Mediterranean Fruit Fly
· Apfel · Birne · Quitte · Wein · Paprika & Chilli · Aubergine · Kirsche · Aprikose · Pflaume · Pfirsich · Tomate · Mandel · Olive · · Zitrus · Mango · Papaya · Kakao · Kaffee · Granatapfel · Feige
Fruits attacked by the fly show signs of punctures, corresponding to the ovoposition sites chosen by the females. Affected fruits mature and decay prematurely, may exudate drops of sugary juice and may sometimes fall. Opportunistic fungi may grow around the punctures or the fruit ooze. Flies have a silver thorax doted with blackish marks, a tan abdomen with darker stripes and clear wings with light brown bands and gray flecks.
Symptoms are caused by the feeding activity of the larvae of the Mediterranean fly Ceratitis capitata. Despite its name, it is endemic to sub-Saharan Africa and, beside the Mediterranean area, it is also present in the Middle East, South and Central America and Australia. The female pierces the soft skin of ripening fruit or berries and lay eggs in the puncture hole, below the skin. After hatching, the larvae feed inside the fruit pulp and usually inflict severe damage that can make it inedible. It is a polyphagous insect, meaning that it feeds on a large range of hosts. It can also easily infest new hosts if the favorite plants are not within reach. There is also evidence that it could transport opportunistic fungi that grow on the attacked fruits. It is a highly invasive species that thrive in many diverse environments and at comparatively wide temperatures, with an optimal range between 10 and 30 °C.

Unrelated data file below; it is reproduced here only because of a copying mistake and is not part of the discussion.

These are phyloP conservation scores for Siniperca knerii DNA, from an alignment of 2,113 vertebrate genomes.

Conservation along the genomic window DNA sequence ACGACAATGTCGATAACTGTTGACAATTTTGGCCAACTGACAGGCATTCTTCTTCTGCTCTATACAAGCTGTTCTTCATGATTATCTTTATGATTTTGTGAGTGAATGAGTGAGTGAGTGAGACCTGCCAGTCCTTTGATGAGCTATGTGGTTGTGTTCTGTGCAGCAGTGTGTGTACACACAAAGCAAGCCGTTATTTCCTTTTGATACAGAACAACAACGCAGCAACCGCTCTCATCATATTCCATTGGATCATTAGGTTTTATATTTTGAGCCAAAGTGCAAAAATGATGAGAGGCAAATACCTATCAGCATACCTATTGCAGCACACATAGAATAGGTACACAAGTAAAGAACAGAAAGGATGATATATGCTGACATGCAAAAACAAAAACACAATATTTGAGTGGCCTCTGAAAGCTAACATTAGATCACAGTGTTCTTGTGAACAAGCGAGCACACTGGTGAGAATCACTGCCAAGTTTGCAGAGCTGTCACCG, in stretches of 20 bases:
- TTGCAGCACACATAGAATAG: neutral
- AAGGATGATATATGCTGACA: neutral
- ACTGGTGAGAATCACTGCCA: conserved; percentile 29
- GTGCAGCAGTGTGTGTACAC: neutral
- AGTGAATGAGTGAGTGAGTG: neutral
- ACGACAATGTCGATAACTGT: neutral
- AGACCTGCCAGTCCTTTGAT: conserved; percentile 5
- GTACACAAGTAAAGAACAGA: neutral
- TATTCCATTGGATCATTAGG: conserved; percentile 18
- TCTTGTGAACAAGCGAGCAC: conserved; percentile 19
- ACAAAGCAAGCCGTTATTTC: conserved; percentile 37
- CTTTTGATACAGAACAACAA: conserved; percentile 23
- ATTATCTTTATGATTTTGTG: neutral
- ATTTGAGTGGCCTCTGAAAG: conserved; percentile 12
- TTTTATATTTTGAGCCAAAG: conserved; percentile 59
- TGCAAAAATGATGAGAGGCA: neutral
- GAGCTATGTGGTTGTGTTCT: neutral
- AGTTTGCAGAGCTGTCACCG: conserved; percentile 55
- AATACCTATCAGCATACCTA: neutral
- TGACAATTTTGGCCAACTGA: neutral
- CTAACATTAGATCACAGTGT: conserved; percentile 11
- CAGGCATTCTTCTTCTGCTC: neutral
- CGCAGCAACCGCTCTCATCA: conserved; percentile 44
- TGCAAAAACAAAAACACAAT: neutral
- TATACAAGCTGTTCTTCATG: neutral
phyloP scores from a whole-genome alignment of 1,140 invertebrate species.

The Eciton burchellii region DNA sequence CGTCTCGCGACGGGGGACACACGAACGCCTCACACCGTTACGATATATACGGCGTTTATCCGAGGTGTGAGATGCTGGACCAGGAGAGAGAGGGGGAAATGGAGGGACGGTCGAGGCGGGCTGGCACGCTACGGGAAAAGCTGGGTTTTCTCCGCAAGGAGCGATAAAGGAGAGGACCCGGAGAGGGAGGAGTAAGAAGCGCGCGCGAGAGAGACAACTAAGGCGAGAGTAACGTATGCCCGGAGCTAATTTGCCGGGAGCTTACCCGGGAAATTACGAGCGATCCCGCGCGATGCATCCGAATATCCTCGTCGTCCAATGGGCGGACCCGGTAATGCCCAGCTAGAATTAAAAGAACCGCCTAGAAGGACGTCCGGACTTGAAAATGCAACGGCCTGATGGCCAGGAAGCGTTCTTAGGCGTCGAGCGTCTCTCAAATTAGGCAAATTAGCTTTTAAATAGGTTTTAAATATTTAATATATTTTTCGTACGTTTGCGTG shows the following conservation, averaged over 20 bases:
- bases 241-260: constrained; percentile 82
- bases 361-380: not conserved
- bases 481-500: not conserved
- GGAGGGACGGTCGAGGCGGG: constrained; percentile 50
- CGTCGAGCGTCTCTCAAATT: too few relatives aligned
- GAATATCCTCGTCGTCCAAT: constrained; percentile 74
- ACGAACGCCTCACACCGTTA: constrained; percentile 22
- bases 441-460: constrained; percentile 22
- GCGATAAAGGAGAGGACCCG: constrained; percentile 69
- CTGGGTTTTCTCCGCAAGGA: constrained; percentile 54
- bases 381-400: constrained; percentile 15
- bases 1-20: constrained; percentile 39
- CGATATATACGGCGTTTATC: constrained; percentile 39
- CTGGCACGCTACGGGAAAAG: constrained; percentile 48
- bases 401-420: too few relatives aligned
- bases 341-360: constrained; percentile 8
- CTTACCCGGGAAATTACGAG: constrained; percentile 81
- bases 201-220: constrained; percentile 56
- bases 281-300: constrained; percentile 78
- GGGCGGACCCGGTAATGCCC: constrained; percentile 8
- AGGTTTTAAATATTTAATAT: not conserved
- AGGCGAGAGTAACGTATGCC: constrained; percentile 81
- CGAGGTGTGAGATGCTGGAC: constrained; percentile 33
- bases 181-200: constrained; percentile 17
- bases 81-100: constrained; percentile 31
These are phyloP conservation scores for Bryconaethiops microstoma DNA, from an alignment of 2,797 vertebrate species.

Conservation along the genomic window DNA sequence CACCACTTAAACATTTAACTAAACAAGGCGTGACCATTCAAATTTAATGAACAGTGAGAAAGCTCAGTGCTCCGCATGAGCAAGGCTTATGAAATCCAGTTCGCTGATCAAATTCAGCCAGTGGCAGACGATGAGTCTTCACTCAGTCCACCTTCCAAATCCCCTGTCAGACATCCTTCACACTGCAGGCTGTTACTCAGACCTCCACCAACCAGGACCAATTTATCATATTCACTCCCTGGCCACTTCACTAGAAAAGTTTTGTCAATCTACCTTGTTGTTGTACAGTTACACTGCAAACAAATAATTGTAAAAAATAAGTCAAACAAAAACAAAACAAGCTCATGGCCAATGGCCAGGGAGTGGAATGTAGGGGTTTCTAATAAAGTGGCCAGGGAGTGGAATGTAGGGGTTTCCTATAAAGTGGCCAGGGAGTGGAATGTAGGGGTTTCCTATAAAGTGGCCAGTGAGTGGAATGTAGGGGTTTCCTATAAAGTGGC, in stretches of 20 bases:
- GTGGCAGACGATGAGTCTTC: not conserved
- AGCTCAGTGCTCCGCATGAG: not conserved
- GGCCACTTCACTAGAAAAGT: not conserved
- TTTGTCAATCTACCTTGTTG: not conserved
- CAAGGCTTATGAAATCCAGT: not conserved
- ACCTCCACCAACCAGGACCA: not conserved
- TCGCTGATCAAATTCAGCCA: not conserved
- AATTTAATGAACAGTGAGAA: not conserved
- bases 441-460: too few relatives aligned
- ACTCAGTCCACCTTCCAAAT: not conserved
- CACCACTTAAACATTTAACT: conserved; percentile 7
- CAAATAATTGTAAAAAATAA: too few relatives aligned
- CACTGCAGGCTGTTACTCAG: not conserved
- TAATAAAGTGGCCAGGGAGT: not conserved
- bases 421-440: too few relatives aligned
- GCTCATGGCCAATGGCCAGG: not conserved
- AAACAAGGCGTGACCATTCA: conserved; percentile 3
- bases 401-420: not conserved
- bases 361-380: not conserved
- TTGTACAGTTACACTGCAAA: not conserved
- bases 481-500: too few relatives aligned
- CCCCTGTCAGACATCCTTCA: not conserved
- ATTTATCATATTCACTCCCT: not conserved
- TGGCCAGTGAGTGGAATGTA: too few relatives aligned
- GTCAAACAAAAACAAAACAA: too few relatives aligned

Some biocontrol using parasitoid insects and predators can be achieved. Ceratitis capitata is also susceptible to a range of parasitic fungi (among others Beauveria bassiana) and some nematodes. The outcome of the treatment will depend greatly on the crop (or fruit) affected. Diverse heat treatments with hot water steam (for example 44°C for 8 hour), hot water and forced hot-air as well as cold treatments can be used on fruits coming from potentially infected areas. These treatments could be applied during storage, transportation or both. However, they all reduce the shelf life of most fruits. Spinosad could also be sprayed in a timely manner to protect the crop.
Always consider an integrated approach with preventive measures together with biological treatments if available. Insecticidal dipping of fruits is an accepted method to protect the fruits. Cover sprays of the crop also be used as preventive treatments but may be expensive. Bait sprays, consisting of protein bait that attract both males and females together with a suitable insecticide (malathion) in the same trap, are a more accepted form of treatment.